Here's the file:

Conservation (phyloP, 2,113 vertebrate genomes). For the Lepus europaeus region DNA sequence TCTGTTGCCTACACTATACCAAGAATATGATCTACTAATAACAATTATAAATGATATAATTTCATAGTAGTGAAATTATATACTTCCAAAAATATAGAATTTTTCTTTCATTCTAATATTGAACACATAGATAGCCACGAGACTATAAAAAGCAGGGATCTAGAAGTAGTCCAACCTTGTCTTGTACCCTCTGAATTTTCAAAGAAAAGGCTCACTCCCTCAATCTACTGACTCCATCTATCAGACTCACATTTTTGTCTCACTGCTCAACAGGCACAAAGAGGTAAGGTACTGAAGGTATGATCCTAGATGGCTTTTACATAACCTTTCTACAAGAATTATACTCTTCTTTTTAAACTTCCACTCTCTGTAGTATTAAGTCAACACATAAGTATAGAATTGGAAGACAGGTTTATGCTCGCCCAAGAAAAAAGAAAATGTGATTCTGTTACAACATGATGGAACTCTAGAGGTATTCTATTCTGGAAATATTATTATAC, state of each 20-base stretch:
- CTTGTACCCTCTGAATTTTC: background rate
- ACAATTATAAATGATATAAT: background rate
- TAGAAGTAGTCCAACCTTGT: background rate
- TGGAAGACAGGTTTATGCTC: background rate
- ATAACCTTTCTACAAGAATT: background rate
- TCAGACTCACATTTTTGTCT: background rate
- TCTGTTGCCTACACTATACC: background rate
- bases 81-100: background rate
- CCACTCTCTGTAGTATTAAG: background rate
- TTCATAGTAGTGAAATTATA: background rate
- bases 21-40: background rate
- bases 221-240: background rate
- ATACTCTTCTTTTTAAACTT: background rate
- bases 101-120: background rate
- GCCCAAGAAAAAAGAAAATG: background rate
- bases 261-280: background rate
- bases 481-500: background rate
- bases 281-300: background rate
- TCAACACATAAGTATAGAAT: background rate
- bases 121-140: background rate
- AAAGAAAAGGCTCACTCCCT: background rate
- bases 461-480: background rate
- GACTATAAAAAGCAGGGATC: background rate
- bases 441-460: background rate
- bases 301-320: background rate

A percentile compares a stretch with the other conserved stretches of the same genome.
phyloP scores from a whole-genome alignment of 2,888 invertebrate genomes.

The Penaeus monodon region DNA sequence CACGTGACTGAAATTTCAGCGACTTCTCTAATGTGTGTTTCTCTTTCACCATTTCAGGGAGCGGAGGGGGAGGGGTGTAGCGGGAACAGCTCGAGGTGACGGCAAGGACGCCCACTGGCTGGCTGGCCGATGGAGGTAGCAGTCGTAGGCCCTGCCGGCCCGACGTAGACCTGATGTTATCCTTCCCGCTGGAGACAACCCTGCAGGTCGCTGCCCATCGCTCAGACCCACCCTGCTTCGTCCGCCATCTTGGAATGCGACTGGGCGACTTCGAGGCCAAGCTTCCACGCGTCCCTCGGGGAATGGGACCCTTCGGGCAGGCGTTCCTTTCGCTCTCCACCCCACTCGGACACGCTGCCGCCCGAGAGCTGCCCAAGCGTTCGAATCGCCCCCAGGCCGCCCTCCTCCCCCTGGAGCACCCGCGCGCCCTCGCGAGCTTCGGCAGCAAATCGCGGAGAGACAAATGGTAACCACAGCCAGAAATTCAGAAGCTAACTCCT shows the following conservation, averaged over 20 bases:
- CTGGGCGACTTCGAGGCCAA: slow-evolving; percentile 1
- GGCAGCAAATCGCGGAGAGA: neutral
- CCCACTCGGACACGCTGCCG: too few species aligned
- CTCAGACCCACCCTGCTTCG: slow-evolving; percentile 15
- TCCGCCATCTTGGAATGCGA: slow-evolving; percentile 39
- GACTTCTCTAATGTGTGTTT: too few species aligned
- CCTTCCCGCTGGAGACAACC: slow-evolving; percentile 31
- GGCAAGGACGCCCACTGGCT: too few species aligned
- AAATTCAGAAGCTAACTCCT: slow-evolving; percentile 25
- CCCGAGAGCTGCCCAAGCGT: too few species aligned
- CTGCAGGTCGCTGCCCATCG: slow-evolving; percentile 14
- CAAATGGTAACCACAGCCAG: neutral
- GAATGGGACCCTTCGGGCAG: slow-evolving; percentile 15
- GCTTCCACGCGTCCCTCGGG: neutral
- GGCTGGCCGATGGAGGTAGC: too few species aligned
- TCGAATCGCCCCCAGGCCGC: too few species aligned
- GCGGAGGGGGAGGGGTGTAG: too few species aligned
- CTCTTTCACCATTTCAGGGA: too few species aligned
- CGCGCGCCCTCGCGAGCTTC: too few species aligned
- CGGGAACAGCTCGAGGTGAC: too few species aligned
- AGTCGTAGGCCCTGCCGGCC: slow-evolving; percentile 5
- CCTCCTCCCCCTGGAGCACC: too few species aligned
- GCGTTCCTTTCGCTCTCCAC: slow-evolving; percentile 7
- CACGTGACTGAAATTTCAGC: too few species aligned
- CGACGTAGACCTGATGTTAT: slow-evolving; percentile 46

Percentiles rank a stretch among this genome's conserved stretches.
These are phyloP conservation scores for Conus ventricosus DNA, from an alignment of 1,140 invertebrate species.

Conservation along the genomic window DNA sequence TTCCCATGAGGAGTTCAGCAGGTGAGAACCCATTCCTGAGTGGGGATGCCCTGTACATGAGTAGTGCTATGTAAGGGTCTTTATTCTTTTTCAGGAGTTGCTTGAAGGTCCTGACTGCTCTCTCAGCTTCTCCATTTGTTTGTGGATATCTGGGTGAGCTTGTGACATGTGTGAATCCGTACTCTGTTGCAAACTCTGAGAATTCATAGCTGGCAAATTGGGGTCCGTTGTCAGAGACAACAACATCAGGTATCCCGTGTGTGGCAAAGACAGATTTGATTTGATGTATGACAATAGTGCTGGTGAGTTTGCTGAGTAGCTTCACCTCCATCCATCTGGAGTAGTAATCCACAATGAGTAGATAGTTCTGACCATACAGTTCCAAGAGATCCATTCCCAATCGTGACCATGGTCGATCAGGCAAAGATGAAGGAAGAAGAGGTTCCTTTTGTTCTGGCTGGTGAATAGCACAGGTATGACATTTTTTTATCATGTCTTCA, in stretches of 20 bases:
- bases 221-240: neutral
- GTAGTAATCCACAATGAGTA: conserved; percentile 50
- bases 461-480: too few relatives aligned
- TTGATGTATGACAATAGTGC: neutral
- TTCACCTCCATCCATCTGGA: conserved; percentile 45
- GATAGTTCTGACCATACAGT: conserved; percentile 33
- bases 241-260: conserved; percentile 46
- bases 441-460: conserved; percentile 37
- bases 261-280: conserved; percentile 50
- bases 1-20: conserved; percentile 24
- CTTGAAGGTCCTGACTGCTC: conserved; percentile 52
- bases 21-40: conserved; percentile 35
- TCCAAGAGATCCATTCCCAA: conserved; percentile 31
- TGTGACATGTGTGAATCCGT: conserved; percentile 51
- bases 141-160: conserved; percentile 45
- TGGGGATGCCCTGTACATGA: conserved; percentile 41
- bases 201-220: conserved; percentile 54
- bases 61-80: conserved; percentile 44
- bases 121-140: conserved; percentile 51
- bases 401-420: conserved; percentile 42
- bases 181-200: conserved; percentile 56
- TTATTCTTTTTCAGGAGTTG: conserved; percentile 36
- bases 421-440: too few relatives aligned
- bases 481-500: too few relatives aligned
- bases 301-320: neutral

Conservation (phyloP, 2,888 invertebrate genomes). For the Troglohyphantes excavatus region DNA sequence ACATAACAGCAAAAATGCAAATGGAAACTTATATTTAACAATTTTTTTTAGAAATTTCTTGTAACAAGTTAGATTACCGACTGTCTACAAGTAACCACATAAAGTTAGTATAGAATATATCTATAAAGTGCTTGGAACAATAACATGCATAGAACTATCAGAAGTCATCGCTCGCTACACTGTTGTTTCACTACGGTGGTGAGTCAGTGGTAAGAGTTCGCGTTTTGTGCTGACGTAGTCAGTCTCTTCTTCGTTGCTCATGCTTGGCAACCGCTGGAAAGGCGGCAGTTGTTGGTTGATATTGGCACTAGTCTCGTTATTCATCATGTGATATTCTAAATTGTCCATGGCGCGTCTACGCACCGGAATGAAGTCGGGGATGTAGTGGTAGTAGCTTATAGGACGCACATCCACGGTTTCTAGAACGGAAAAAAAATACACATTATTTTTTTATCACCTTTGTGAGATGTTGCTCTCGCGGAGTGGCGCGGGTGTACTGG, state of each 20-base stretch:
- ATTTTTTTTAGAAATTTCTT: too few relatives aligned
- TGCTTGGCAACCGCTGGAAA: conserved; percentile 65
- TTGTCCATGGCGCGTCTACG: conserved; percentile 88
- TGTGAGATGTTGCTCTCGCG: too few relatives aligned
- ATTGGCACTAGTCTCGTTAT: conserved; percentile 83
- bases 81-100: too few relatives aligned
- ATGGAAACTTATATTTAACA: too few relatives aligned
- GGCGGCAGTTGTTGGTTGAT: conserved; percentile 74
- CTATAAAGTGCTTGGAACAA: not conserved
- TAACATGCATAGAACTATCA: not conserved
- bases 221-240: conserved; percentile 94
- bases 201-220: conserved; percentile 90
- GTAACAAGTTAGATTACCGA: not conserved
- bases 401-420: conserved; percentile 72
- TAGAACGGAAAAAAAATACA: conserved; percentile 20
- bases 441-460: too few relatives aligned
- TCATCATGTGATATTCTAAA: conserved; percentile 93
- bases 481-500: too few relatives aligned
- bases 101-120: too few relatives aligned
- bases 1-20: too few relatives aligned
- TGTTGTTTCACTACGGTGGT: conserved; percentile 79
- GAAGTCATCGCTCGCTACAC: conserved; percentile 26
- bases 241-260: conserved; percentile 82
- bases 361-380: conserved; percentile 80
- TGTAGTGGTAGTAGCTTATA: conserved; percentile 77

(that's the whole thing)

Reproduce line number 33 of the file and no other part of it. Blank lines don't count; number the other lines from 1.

- CTCAGACCCACCCTGCTTCG: slow-evolving; percentile 15